Instant Criminal Records Lookup

Database update on: July 21, 2018

Records on File:

  • Arrests and Warrants
  • Felonies/Misdemeanors
  • Jail Records
  • DWIs and DUIs
  • Sex Offenses
  • Domestic Violence Cases
  • Assault/Battery Charges
  • Driving Violations
  • Robbery/Burglary Charges
  • Larceny/Theft Charges
  • Arresting Agency
  • Arrest Charges
  • Police Report
  • Bail Details
  • Mugshot(s)
  • Date of Birth
  • Aliases
  • Weight/Height
  • Eye/Hair Color
  • Race
  • Scars
  • Court Information
  • Court Costs
  • Charges Filed
  • Charging Agency
  • Fines Paid
  • Plea Details
  • Conviction Details
  • Disposition Details
  • Sentencing Details
  • Probation Details
  • Incarceration Details
  • Parole Details
  • And More...

What Constitutes a Criminal Record?

Criminal records are created and maintained by state, local and federal law enforcement agencies when someone is charged with and/or convicted of a crime. Even if a person is simply arrested as a suspect of a crime but is later acquitted by the court, a criminal record exists to document this occurrence. The main difference between civil and criminal records is that civil cases encompass disputes between individuals and/or organizations where one party is awarded financial compensation, and the case is filed by one of these private parties. Criminal cases are filed by the government against an individual and/or organization regarding violations of existing laws or statutes, pursuing legal punishment for these offenses as allowed by the regulating criminal code. Sometimes, a person may face criminal charges by the government in addition to civil charges brought by the victim or their family, clients or other parties affected by the crime.


When someone is arrested by a law enforcement agency, a criminal record is created and maintained (usually at the state level), listing the date and location of arrest, arresting officer, charges filed, and subsequent court dates or current case disposition. If the crime committed fell under federal criminal code, the arresting officer would be a federal agent - possibly from the FBI.


After the arrest, the suspect is taken to the local jail, state or federal prison and goes through what is called the "booking" process. During this booking, fingerprints are taken and recorded, mug shots and physical descriptions are filed and identities and personal information of the suspects are verified. Though many of these details are protected from public viewing, they can be accessed by legal agents through the complete arrest record.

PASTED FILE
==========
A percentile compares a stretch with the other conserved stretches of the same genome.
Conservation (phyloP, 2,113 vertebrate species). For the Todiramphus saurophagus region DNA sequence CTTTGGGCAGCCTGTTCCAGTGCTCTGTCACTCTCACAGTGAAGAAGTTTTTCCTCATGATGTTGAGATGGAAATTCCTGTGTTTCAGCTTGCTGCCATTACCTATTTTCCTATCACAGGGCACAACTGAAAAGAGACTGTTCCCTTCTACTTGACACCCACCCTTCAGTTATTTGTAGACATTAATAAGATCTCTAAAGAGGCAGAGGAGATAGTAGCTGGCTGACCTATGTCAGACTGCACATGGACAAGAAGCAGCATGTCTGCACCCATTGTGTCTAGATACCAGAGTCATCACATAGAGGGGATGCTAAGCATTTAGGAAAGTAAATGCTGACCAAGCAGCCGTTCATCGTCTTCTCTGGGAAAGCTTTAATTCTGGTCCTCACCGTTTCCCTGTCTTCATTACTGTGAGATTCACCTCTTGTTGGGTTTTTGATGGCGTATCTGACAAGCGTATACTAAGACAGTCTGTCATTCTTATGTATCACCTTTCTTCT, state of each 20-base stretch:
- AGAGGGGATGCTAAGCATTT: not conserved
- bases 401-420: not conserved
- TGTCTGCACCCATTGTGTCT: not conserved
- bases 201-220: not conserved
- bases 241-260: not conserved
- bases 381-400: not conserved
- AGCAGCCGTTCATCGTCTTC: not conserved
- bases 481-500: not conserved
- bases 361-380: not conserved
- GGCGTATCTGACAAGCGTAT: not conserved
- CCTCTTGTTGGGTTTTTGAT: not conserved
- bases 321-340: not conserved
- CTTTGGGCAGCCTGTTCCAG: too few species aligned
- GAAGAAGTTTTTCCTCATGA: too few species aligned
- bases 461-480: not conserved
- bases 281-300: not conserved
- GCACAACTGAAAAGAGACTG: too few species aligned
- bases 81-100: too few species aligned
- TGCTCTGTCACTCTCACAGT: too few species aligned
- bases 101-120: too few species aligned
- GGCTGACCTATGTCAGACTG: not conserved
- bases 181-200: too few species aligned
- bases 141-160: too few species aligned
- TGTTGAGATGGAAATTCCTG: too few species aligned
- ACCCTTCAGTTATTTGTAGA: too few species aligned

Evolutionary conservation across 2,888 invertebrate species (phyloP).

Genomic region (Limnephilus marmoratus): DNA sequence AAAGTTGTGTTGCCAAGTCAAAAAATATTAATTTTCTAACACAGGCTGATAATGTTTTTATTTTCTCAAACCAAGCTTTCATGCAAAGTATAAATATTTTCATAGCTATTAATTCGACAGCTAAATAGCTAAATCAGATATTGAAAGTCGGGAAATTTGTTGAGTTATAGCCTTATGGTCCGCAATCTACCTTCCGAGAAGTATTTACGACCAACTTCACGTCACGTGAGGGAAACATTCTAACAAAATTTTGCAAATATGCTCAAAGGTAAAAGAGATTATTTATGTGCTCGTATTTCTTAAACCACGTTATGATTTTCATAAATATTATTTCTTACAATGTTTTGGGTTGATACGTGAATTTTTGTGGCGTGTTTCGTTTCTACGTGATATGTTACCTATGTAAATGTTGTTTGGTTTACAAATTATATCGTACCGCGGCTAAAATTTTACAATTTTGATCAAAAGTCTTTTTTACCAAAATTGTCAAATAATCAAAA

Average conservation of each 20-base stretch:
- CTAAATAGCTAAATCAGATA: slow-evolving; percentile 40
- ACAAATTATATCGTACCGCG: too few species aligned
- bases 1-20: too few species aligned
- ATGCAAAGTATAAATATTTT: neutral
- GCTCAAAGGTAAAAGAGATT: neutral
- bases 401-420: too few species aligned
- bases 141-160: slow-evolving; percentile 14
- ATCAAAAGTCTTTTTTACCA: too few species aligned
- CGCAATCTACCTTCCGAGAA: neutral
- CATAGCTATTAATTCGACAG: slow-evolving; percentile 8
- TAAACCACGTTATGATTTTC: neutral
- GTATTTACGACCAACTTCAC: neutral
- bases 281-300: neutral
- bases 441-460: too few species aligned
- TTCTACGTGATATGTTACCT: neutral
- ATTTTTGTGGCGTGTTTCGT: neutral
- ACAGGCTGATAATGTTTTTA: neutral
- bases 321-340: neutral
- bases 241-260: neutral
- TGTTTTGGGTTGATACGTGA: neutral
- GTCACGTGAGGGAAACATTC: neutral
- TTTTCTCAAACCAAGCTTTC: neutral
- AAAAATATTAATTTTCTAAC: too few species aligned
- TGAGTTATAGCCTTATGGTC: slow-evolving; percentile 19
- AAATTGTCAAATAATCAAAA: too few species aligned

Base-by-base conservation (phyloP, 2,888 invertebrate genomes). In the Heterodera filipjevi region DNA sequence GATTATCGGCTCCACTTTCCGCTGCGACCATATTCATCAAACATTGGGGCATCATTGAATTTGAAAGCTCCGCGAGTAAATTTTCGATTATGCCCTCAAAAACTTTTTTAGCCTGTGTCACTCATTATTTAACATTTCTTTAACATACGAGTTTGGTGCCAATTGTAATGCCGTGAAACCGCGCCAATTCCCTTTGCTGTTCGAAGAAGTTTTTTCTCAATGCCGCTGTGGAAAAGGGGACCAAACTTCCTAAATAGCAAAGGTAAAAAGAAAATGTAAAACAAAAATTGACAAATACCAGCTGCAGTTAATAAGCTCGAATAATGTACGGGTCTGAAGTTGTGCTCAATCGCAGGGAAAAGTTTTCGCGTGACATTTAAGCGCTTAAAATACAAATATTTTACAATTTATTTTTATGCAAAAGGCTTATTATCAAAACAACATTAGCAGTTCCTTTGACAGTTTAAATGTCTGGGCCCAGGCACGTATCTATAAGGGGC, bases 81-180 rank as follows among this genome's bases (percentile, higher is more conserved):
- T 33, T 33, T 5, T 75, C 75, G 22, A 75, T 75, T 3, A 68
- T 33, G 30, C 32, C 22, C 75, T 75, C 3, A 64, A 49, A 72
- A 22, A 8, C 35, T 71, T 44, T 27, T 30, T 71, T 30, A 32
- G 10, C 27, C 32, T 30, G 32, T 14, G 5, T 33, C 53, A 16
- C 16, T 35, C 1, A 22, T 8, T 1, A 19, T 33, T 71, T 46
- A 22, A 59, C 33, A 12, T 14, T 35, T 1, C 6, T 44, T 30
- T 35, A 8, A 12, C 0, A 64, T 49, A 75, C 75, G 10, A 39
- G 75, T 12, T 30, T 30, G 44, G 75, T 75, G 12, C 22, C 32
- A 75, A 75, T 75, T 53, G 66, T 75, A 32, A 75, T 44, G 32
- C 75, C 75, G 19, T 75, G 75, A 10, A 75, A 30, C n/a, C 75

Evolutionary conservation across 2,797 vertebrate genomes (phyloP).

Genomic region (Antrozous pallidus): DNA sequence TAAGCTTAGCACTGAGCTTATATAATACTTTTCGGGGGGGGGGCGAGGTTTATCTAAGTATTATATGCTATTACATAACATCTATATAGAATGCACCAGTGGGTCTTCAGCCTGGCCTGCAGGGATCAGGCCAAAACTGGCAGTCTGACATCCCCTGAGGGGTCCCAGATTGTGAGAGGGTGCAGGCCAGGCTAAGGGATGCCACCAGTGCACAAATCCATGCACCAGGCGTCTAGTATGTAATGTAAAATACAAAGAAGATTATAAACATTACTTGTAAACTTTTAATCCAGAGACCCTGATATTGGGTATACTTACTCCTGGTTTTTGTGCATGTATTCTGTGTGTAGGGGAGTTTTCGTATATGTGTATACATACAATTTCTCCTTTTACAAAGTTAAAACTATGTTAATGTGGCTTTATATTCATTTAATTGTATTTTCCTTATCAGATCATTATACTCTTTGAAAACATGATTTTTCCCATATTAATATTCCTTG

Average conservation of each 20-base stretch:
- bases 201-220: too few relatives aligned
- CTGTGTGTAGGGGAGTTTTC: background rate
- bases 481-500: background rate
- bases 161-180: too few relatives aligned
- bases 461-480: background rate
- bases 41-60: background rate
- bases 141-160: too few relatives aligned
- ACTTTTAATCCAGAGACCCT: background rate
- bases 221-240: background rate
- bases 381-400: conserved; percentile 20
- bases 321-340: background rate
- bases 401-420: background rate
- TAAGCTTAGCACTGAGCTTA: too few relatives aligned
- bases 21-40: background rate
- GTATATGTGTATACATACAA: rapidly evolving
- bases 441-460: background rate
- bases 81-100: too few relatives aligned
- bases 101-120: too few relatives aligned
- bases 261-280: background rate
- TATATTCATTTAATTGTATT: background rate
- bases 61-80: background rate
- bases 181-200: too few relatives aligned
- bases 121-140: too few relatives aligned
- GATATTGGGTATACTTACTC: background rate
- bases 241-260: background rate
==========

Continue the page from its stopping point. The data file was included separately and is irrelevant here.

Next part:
Upon arrest, a court hearing is set for the suspect to be brought in front of the local judge. Minor criminal charges, such as minor consumption, may result in simply releasing the suspect on his own recognizance, also known as OR, with a future court date to attend. This judge reads and ensures the suspect understands the charges filed against him, and will ask how he pleads to the charges. Most often, an attorney retained by the suspect relays this information in court to the judge on behalf of his/her client. The attorney will likely request that bail be set at this point so that his client can leave government custody and this request may be granted or denied by the judge. Subsequent court dates are then set for additional hearings and/or trial. If a plea deal is offered by the prosecution and accepted by the suspect, the judge is notified of such and enters details of the plea into the official court documents.


If bail is denied or set high enough that the defendant cannot afford to pay it, they remain incarcerated throughout their multiple hearings or trial. When a judge or jury finds a suspect guilty of the crime, a sentence is then carried out, which can include incarceration, fines, probation and/or community service. All of this information is available in the criminal records.

Types of Criminal Records

Criminal records are separated into two main categories: felonies and misdemeanors. Misdemeanors are punishable by up to one year of jail, and felonies are punishable by more than one year. Arrest and warrant records detail the charges, date(s) of arrest, or date a warrant was filed against someone. An outstanding arrest warrant essentially means a judge has approved law enforcement to arrest an individual in relation to a crime, but it has yet to be carried out.

Information Found in Criminal Records

Jail records include information such as the dates of incarceration, mug shots and the charges the person was convicted of. Upon release, inmates are typically required to report to a probationary officer for a period of time. If the person misses a probation meeting or otherwise violates the probation requirements, a warrant is usually issued for the person's arrest. Probation violation details are included in criminal records as well. Frequently, a criminal records search will give information regarding drug charges, sex offenses including rape charges, domestic violence charges such as assault/battery charges and even murder charges in the case of a homicide filed against a defendant. Other charges that qualify as criminal include driving violations found in DWI/DUI records, cyber crimes and financial crimes such as identity theft, and even property crimes including robbery/burglary. Details regarding these charges, the dates the crime occurred and any resulting jail time or probation information are all available in the relevant criminal records.

Establishing Connection with New Jersey Criminal Records Databases